- It gives more discretion to the provider of how much fluid
- They use blood cultures, cultures in general and antibiotics
- Use more dynamic measures of fluid resuscitation
- Passive leg raise
Dr. Merrick’s New Study Causes Turmoil
- Families see it on the news and they ask why you aren’t using vitamin C
- It’s difficult to have an evidence-based conversation with a family desperate for using anything that could help.
- That’s the family’s response – “but what’s the harm?”
- It puts providers in a very difficult spot, when they have to defend why they aren’t going to use vitamin C.
- There is no real benefit to deny it to a family member that is asking for it, the risk is low, but chances are it won’t work.
More Specific Studies About Sepsis Need to Happen
- Precision Medicine Initiative – We treat everyone as if they have the same genotype and they don’t.
- There is neonatal literature that is very clear out of Cincinnati Children’s Hospital
- They draw blood on kids for years and try to genotypically identify which kids get septic, which ones survive sepsis, and which kids die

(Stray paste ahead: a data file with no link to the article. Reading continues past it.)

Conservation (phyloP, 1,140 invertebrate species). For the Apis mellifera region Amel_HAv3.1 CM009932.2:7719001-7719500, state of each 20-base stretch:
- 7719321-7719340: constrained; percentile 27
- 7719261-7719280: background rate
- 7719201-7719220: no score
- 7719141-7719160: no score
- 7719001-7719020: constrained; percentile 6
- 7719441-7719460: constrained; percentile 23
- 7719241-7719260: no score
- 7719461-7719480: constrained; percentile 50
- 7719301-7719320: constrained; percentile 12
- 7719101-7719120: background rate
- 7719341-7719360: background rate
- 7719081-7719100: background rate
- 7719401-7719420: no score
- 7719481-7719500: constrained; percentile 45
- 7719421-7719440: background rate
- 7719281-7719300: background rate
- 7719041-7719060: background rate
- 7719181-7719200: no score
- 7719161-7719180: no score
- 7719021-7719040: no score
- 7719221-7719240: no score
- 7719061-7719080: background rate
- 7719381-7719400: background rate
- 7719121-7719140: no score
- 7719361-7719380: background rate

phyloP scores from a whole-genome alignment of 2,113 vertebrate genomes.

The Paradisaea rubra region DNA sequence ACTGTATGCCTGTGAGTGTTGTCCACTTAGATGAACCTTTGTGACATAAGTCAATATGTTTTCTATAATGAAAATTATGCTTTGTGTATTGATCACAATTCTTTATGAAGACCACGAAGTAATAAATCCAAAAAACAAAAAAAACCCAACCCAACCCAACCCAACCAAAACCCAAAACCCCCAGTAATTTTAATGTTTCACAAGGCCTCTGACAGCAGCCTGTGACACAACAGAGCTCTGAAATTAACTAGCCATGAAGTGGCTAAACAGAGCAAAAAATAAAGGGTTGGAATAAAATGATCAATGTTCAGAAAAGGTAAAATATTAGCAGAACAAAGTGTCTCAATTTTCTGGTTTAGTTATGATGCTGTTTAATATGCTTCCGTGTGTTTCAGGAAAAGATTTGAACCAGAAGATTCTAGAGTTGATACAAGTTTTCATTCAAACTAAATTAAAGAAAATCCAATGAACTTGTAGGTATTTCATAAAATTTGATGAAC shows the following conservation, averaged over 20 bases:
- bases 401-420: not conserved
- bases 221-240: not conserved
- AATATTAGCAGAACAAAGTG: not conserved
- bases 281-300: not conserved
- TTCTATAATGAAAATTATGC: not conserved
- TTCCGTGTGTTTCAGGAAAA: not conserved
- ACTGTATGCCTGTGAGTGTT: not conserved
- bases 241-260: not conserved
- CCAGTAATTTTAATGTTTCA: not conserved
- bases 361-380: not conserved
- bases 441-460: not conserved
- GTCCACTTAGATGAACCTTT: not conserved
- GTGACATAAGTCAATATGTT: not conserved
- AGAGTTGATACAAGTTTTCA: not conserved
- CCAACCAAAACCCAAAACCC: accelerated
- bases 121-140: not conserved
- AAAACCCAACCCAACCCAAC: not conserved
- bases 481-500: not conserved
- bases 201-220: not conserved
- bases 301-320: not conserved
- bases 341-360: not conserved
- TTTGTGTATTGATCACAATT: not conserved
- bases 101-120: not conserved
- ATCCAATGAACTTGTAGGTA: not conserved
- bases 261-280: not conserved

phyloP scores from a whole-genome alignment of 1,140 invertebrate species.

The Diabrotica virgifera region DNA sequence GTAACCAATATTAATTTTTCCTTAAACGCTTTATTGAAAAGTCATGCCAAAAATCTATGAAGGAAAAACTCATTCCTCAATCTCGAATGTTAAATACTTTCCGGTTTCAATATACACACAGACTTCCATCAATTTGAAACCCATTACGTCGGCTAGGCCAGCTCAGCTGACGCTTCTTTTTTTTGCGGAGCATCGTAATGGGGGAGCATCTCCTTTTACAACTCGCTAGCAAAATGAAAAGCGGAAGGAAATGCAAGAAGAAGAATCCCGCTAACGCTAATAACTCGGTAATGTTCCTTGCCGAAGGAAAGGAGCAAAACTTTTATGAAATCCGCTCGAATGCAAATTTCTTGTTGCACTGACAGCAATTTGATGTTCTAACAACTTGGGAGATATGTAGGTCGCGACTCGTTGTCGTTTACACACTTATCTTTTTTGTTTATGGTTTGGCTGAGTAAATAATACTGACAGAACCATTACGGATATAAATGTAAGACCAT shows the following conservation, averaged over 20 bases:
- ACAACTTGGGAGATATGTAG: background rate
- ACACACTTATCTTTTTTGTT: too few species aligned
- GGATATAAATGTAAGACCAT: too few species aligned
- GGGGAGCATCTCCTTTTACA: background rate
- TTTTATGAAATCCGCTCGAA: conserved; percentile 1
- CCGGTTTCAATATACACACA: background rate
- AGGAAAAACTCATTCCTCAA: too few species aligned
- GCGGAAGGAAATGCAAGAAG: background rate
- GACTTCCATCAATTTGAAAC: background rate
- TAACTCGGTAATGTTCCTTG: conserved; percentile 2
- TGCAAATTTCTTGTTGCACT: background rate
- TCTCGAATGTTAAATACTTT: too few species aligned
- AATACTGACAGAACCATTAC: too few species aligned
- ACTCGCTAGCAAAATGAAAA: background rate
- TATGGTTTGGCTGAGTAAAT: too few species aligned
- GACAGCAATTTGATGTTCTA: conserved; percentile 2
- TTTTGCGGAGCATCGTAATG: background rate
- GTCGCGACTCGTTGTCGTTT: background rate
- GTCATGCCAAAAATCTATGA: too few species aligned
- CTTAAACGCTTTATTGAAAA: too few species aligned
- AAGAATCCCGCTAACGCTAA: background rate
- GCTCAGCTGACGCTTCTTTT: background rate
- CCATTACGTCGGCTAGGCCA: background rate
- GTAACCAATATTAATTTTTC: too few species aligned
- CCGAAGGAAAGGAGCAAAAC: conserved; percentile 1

- There is a difference between them genetically.
- We know so little about sepsis. We throw everything we can at it, does anything work?
ICU Nurse with septic patient that won’t make it, how do you know when they won’t survive this?
- It’s very difficult to tell
- You have to take the patient’s history into consideration
- 90 year old from nursing home is different than 40 year old otherwise healthy man
- If procalcitonin isn’t coming down by a lot, something is wrong.
- If mixed venous oxyhemoglobin levels are going up, that’s a horrible sign.
- It shows the cells aren’t using oxygen.
- Tell family early on. Never surprise them.
- Show them numbers. Show them the Fi02 numbers.
- This number should be better in a couple days. If it still isn’t, they know it’s not getting better.
- Talking to the family is a skill for nurses and providers that not everyone has.
- Every ICU should have a nurse that is paid just to interface with the families.
- Job title is ICU advocate
- Let the family know they may hear different opinions from different specialized doctors (like the ICU doctor and the neurosurgeon).
90-Second Soapbox on Sepsis to the Brand New Nurse
- You are going to see this almost every day, watch out for it.
- You will find people develop sepsis that you don’t expect to have it.
- The key is, it always starts with an infection, real or suspected.
- Watch that person, make sure they are not getting worse.
- Use advanced technologies like lactates and procalcitonin’s and doplars to assess the patient.
- If the patient isn’t acting the way they normally are, something is wrong.
- Trust your gut. Trust your assessment skills and use them.
- Find your voice. You are the patient advocate. If you work at a place that doesn’t allow you to speak up, go someplace else.
More Resources on Sepsis: